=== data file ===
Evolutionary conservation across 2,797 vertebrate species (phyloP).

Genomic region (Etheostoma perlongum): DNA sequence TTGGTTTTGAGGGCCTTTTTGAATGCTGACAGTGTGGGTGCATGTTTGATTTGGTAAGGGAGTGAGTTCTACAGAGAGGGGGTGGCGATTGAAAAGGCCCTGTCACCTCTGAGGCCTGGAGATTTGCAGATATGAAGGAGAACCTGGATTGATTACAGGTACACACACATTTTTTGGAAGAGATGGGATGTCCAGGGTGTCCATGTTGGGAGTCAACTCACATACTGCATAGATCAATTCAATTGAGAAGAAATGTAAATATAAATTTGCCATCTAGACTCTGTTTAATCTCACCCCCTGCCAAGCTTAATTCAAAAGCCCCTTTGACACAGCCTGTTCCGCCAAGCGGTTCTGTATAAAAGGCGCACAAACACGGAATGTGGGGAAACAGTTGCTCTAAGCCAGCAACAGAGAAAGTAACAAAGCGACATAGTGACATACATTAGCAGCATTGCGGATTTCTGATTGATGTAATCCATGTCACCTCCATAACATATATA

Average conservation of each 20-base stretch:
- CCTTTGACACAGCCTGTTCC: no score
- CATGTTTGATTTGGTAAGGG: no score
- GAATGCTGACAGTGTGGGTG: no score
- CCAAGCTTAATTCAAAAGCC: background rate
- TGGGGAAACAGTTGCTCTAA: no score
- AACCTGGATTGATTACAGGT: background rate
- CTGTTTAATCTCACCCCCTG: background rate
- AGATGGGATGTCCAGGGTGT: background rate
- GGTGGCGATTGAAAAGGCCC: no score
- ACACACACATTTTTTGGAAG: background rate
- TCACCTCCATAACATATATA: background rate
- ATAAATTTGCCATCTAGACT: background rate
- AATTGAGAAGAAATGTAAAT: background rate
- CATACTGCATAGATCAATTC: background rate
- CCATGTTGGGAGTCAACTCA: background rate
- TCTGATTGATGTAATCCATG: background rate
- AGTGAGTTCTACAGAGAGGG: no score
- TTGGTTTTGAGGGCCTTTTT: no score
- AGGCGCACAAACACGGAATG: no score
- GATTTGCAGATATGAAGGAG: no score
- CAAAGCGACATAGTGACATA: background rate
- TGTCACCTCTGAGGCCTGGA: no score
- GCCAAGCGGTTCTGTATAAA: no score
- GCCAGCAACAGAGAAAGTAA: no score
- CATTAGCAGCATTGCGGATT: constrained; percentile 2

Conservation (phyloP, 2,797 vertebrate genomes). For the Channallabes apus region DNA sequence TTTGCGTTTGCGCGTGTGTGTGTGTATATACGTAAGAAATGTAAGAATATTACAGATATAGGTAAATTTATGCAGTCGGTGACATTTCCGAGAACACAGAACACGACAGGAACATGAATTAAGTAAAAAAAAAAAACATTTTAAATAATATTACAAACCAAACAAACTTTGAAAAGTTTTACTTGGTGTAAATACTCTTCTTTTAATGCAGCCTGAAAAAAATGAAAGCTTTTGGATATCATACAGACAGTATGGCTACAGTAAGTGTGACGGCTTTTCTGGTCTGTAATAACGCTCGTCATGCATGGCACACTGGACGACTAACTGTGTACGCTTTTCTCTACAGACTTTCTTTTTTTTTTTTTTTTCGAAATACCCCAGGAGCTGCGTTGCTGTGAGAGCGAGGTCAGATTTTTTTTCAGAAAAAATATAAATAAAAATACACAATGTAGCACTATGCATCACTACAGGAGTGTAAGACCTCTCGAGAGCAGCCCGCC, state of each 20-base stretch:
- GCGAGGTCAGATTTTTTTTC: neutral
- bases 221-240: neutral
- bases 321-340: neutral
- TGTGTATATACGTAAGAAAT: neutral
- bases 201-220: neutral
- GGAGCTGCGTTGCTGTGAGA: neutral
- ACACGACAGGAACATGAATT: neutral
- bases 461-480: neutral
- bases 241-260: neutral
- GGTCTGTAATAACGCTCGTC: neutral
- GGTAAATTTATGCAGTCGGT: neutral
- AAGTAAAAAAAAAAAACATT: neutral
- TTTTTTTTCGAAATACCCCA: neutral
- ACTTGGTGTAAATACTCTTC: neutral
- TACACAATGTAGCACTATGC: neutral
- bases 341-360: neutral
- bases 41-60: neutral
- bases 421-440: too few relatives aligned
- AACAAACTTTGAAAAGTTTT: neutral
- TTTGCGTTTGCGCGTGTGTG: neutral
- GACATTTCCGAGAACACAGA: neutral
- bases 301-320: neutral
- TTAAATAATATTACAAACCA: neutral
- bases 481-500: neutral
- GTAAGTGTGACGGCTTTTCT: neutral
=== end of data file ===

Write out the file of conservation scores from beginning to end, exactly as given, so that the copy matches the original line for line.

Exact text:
Evolutionary conservation across 2,797 vertebrate species (phyloP).

Genomic region (Etheostoma perlongum): DNA sequence TTGGTTTTGAGGGCCTTTTTGAATGCTGACAGTGTGGGTGCATGTTTGATTTGGTAAGGGAGTGAGTTCTACAGAGAGGGGGTGGCGATTGAAAAGGCCCTGTCACCTCTGAGGCCTGGAGATTTGCAGATATGAAGGAGAACCTGGATTGATTACAGGTACACACACATTTTTTGGAAGAGATGGGATGTCCAGGGTGTCCATGTTGGGAGTCAACTCACATACTGCATAGATCAATTCAATTGAGAAGAAATGTAAATATAAATTTGCCATCTAGACTCTGTTTAATCTCACCCCCTGCCAAGCTTAATTCAAAAGCCCCTTTGACACAGCCTGTTCCGCCAAGCGGTTCTGTATAAAAGGCGCACAAACACGGAATGTGGGGAAACAGTTGCTCTAAGCCAGCAACAGAGAAAGTAACAAAGCGACATAGTGACATACATTAGCAGCATTGCGGATTTCTGATTGATGTAATCCATGTCACCTCCATAACATATATA

Average conservation of each 20-base stretch:
- CCTTTGACACAGCCTGTTCC: no score
- CATGTTTGATTTGGTAAGGG: no score
- GAATGCTGACAGTGTGGGTG: no score
- CCAAGCTTAATTCAAAAGCC: background rate
- TGGGGAAACAGTTGCTCTAA: no score
- AACCTGGATTGATTACAGGT: background rate
- CTGTTTAATCTCACCCCCTG: background rate
- AGATGGGATGTCCAGGGTGT: background rate
- GGTGGCGATTGAAAAGGCCC: no score
- ACACACACATTTTTTGGAAG: background rate
- TCACCTCCATAACATATATA: background rate
- ATAAATTTGCCATCTAGACT: background rate
- AATTGAGAAGAAATGTAAAT: background rate
- CATACTGCATAGATCAATTC: background rate
- CCATGTTGGGAGTCAACTCA: background rate
- TCTGATTGATGTAATCCATG: background rate
- AGTGAGTTCTACAGAGAGGG: no score
- TTGGTTTTGAGGGCCTTTTT: no score
- AGGCGCACAAACACGGAATG: no score
- GATTTGCAGATATGAAGGAG: no score
- CAAAGCGACATAGTGACATA: background rate
- TGTCACCTCTGAGGCCTGGA: no score
- GCCAAGCGGTTCTGTATAAA: no score
- GCCAGCAACAGAGAAAGTAA: no score
- CATTAGCAGCATTGCGGATT: constrained; percentile 2

Conservation (phyloP, 2,797 vertebrate genomes). For the Channallabes apus region DNA sequence TTTGCGTTTGCGCGTGTGTGTGTGTATATACGTAAGAAATGTAAGAATATTACAGATATAGGTAAATTTATGCAGTCGGTGACATTTCCGAGAACACAGAACACGACAGGAACATGAATTAAGTAAAAAAAAAAAACATTTTAAATAATATTACAAACCAAACAAACTTTGAAAAGTTTTACTTGGTGTAAATACTCTTCTTTTAATGCAGCCTGAAAAAAATGAAAGCTTTTGGATATCATACAGACAGTATGGCTACAGTAAGTGTGACGGCTTTTCTGGTCTGTAATAACGCTCGTCATGCATGGCACACTGGACGACTAACTGTGTACGCTTTTCTCTACAGACTTTCTTTTTTTTTTTTTTTTCGAAATACCCCAGGAGCTGCGTTGCTGTGAGAGCGAGGTCAGATTTTTTTTCAGAAAAAATATAAATAAAAATACACAATGTAGCACTATGCATCACTACAGGAGTGTAAGACCTCTCGAGAGCAGCCCGCC, state of each 20-base stretch:
- GCGAGGTCAGATTTTTTTTC: neutral
- bases 221-240: neutral
- bases 321-340: neutral
- TGTGTATATACGTAAGAAAT: neutral
- bases 201-220: neutral
- GGAGCTGCGTTGCTGTGAGA: neutral
- ACACGACAGGAACATGAATT: neutral
- bases 461-480: neutral
- bases 241-260: neutral
- GGTCTGTAATAACGCTCGTC: neutral
- GGTAAATTTATGCAGTCGGT: neutral
- AAGTAAAAAAAAAAAACATT: neutral
- TTTTTTTTCGAAATACCCCA: neutral
- ACTTGGTGTAAATACTCTTC: neutral
- TACACAATGTAGCACTATGC: neutral
- bases 341-360: neutral
- bases 41-60: neutral
- bases 421-440: too few relatives aligned
- AACAAACTTTGAAAAGTTTT: neutral
- TTTGCGTTTGCGCGTGTGTG: neutral
- GACATTTCCGAGAACACAGA: neutral
- bases 301-320: neutral
- TTAAATAATATTACAAACCA: neutral
- bases 481-500: neutral
- GTAAGTGTGACGGCTTTTCT: neutral